The other night, I drove like the wind to get to an assistance shout up at the twelve.
Response Officer Mickey “The Head” Thompson and his new crew-mate had gone to an assistance call from a district nurse who was having her head kicked in by three hoodies trying to steal the medication they think she carries. She doesn’t carry any drugs. She had grabbed one by the arm and was hanging on for dear life while the others repeatedly kicked and punched her.
Even on the Swamp this was regarded as ‘bang out of order, like’. A resident from Winnie Mandela block called crime stoppers who patched it through to the 999 system. ‘Not being funny, but is there a reward, like?’
Cue the involvement of Response Team Foxtrot, with by me, Sergeant Dan and whoever can scrape together a half decent argument when one of us is off, which is hardly ever. PC Thompson never uses his emergency button so all over the Division, when he did, a grand total of six officers (all that was left of a shift of 12) started to make progress towards playground number twelve.
This included me, on my own, in a big old German cell-van. I like this big van because people get out of the way, thinking it is an ambulance. People don’t move over for police vehicles on the Swamp.
When I arrived it was total mayhem. The team was all over the place, some on the floor, some fighting with people and some trying to nick the original offenders. We ended up with five in custody. Three from the original assault on the nurse and two for trying to prevent Thompson from making the arrests when he arrived. ‘Trying to prevent’ is actually a polite way of saying that they tried to kick the shit out of him and his crew-mate.
Amazingly enough, and to his eternal credit, the nurses practice manager arrived in his own car, right in the middle of it all, to rescue her and bring her down to the Nick. She must have put a call into him at some point. Not bad, considering they all had their NHS issue mobile phones taken off them recently to save money.
Back at Ruraltown Nick it was like a scene from Blackhawk Down. The offenders were kicking off, shouting, protesting their innocence and trying to violently attack the escorting police officers all the way to the cells. We did four ‘cell-exit procedures’ with no help what-so-ever from anyone else. It took the best part of an hour just to get it all sorted out with the custody sergeant.
When the final cell door slammed shut, we had a quick review of what had just gone on. The prisoners had spat, head butted and kicked their way through custody. They were still shouting from the cells, they hope our kids get cancer etc The nurse had a broken finger, a bruised jaw, a black eye and had lost all her personal possessions in the mele. Her phone, keys, purse and cash were gone, an opportunist theft by one of the foul-mouthed kids watching at the edges of the fight.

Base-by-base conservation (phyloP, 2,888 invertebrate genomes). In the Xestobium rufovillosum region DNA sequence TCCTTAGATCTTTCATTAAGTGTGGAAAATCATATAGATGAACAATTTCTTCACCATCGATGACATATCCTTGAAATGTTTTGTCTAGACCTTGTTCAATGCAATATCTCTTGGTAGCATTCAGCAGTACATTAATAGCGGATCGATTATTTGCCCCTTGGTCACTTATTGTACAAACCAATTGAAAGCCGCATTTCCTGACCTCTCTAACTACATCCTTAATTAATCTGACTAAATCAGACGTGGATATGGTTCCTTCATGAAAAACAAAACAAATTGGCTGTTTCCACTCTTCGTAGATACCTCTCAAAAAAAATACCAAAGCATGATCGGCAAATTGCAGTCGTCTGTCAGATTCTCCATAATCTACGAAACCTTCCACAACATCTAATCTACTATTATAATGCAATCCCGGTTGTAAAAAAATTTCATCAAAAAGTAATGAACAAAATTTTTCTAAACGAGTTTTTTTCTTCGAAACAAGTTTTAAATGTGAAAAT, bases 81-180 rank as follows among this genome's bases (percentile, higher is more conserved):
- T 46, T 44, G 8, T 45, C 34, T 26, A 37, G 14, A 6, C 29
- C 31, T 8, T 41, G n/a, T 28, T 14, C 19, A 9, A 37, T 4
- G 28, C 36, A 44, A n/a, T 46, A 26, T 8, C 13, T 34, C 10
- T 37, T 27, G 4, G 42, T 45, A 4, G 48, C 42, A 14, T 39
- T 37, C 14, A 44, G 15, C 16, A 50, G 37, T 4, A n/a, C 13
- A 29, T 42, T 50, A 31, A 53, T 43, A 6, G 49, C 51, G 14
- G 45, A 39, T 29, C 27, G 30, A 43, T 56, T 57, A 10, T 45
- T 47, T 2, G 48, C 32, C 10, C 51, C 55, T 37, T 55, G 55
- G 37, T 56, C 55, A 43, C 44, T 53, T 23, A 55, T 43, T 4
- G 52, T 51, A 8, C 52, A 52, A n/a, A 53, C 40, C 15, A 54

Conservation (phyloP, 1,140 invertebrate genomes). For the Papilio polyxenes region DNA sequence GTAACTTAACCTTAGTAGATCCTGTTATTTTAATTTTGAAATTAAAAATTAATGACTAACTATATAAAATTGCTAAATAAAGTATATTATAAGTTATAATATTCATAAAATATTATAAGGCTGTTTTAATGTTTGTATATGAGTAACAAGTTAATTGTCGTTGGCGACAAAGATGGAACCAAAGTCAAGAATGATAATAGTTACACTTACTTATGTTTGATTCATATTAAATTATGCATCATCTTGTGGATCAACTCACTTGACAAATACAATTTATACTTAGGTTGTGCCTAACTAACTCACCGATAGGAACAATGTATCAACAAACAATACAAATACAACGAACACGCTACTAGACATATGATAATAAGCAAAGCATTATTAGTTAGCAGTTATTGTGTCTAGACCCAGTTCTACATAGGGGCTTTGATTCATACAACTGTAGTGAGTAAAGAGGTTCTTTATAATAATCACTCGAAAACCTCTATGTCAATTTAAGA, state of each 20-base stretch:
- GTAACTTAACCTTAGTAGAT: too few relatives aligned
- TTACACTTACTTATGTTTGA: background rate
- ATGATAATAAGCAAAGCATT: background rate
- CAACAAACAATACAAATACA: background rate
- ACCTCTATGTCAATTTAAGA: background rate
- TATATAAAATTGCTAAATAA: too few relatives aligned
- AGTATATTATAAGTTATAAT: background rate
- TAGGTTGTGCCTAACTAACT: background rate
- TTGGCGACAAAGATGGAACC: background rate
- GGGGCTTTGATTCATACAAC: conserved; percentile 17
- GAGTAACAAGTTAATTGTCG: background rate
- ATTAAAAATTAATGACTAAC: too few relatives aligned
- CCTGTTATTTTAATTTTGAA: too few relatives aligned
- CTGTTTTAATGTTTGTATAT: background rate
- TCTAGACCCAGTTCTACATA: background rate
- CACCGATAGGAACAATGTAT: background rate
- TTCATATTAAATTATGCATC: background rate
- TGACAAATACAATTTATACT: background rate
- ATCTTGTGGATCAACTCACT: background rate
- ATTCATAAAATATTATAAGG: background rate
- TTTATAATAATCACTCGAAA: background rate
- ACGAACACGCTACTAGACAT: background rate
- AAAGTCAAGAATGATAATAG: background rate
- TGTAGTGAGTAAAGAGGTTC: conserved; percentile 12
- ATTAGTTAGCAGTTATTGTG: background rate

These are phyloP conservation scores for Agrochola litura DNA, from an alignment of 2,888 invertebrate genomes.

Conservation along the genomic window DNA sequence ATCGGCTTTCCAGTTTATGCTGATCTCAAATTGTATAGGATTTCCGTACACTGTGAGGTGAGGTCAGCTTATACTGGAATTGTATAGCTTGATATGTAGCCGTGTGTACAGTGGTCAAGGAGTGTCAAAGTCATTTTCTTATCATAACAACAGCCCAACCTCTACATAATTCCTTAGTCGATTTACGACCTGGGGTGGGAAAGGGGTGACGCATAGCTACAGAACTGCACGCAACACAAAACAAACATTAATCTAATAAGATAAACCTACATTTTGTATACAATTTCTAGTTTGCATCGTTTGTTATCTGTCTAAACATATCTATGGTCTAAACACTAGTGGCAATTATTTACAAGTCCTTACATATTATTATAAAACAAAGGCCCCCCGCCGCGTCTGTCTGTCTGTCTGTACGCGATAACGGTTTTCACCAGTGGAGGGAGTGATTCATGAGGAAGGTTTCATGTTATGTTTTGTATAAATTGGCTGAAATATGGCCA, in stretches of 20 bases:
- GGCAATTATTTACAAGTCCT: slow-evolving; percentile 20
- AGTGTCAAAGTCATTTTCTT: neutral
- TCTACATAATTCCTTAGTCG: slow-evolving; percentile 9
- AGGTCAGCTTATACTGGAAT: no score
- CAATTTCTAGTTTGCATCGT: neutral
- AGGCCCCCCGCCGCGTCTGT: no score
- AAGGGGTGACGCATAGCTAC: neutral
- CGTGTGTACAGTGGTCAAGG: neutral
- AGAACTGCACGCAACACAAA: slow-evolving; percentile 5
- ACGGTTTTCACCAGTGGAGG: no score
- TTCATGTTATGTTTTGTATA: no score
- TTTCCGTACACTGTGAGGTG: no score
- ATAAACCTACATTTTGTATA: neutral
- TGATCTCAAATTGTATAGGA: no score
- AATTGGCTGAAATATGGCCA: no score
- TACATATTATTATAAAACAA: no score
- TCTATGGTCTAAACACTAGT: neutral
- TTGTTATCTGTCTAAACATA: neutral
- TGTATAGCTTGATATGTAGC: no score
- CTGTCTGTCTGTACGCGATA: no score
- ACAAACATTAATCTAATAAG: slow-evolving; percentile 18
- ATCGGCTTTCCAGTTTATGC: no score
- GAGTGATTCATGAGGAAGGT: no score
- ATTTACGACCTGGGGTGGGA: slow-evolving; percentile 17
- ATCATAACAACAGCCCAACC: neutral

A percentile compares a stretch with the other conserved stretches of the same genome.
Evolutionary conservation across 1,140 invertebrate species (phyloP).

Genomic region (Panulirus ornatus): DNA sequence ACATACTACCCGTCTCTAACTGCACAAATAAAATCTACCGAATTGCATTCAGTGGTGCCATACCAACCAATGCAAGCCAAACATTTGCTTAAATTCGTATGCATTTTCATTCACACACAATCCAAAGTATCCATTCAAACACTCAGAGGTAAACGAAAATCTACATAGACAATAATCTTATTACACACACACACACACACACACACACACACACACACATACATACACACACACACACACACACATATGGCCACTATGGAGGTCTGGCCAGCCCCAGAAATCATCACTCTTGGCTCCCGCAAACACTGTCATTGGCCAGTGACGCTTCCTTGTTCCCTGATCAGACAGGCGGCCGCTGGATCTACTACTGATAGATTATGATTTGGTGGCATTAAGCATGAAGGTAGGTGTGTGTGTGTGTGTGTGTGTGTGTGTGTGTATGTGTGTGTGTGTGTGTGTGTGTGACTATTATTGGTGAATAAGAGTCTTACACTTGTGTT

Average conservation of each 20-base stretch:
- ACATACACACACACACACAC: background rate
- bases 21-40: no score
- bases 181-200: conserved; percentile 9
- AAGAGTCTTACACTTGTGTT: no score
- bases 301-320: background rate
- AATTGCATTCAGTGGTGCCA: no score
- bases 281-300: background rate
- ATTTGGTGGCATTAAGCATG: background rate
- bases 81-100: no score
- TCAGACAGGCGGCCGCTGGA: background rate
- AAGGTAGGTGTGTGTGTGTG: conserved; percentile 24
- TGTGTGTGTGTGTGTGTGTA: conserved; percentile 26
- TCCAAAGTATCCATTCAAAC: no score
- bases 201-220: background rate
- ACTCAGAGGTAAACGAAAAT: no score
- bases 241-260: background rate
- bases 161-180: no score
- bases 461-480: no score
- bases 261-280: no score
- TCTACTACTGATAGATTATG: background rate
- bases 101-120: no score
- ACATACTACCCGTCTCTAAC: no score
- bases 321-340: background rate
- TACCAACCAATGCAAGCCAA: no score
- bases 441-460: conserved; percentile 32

Her husband (how unfashionable) arrived at the Nick to see her. He was not a happy man. Wait until he sees the sentencing! Now we have to ‘process’ each one of the prisoners. Free solicitors, forensic samples, clothing, interviewing officers from CID, ID parades for the nurse. All this followed no doubt by endless tactical adjournments, five expert character assassinations of the nurse by the defence, grinning, inane mouth-breathing defendants waving at fat, useless, chain-smoking baby-mothers in the public gallery. And for what? Some kind of meaningless community sentence. Each prisoner has so much previous that we have lost count.
And the paperwork for a job like this will be massive. But we don’t have time to worry about these issues. It is now past 11.00 pm and thing are really kicking off in Ruraltown. We have to go. I speak briefly to Mr District Nurse. He went to school with Debbie Gadget’s brother. I apologise for all the crap his wife has been through tonight. Thanks for getting there so fast, he says. I shrug and mumble something about that being the least we can do.
Back out into the night. I have lost at least two of my team to the paperwork for that job. The custody sergeant will soon be asking me for some more officers to help with ‘constant supervision’ in custody. The prisoners, having failed to threaten their way out of custody, will soon start to complain of spurious chest pains, say they are going to kill themselves or just start banging their heads against the walls. It happens all the time.
PC Thompson looks like he has been hit by a bus but he thinks it was ‘a great job’ and promises to come back for more tomorrow night. His crew-mate is our dedicated Special Constable. We tell him that at least his mother thinks he is special. As for the nurse, I’ll get Debbie to give her a ring in a couple of days for a welfare check. Victim Support pulled out from our Nick months ago. Something about funding problems.